Service-Learning

I've been struck by the conversations students and teachers have been having about the 2016 elections.  Now that they are over and we are moving forward, wherever we land on the political continuum, it's important to continue civil discourse.  That's part of being an engaged and responsible citizen.
 
This list of ideas came across my desk today from  Teaching Tolerance (TT).   They support the lessons and activities that students engaged in through Kids Voting Edina.  I invite you to take a look and use them in your classrooms.
 

The Day After

In this blog, a TT teaching and learning specialist offers some strategies for “hitting the reset button” in the days and weeks following the election. 

What to Say to Kids on November 10 and the Days After

Yesterday, you needed to make students feel safe, but safety isn’t enough. Now tell your students the truth, TT Director Maureen Costello advises: Everything is not OK. We have work to do, and we can do it.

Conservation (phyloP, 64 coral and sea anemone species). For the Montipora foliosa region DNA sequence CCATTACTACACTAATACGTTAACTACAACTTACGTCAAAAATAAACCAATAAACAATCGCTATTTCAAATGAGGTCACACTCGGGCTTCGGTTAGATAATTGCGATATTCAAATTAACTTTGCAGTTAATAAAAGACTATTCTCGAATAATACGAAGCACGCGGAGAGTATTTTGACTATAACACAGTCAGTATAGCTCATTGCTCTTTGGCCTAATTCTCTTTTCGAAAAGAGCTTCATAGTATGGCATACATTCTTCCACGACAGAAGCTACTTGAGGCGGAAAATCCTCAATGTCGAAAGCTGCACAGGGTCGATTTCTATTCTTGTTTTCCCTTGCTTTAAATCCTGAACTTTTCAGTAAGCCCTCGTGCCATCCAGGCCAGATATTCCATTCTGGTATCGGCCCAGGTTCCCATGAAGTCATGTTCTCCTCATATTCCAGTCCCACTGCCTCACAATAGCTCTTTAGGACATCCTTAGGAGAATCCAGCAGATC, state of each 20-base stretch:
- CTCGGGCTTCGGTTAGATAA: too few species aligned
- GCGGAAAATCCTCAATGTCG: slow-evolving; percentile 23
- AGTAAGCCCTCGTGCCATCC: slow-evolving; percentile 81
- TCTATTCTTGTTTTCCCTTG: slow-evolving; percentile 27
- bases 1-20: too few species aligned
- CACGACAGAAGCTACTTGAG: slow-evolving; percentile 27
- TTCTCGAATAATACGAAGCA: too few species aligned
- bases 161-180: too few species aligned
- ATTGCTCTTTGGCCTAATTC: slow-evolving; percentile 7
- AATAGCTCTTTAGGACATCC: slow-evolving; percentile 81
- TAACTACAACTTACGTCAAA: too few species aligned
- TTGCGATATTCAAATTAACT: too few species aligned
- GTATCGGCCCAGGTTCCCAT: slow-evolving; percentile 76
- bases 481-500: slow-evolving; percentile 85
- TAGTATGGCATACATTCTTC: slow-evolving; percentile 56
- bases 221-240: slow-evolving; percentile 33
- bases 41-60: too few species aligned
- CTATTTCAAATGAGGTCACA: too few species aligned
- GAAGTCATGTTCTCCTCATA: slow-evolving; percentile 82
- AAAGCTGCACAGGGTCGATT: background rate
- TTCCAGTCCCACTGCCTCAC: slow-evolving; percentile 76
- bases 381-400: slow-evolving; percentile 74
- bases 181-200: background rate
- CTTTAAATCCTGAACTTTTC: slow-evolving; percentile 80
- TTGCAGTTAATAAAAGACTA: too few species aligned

Post-election Activity: “Voting in Your Town”

Have you talked to your students about voter registration and turnout in their communities? Try out this activity to research the data and then promote voter engagement. 

Speak Up for Civility

In the weeks following the election, it’s as important as ever to commit to civil discourse—and to remind students to do the same.   

 
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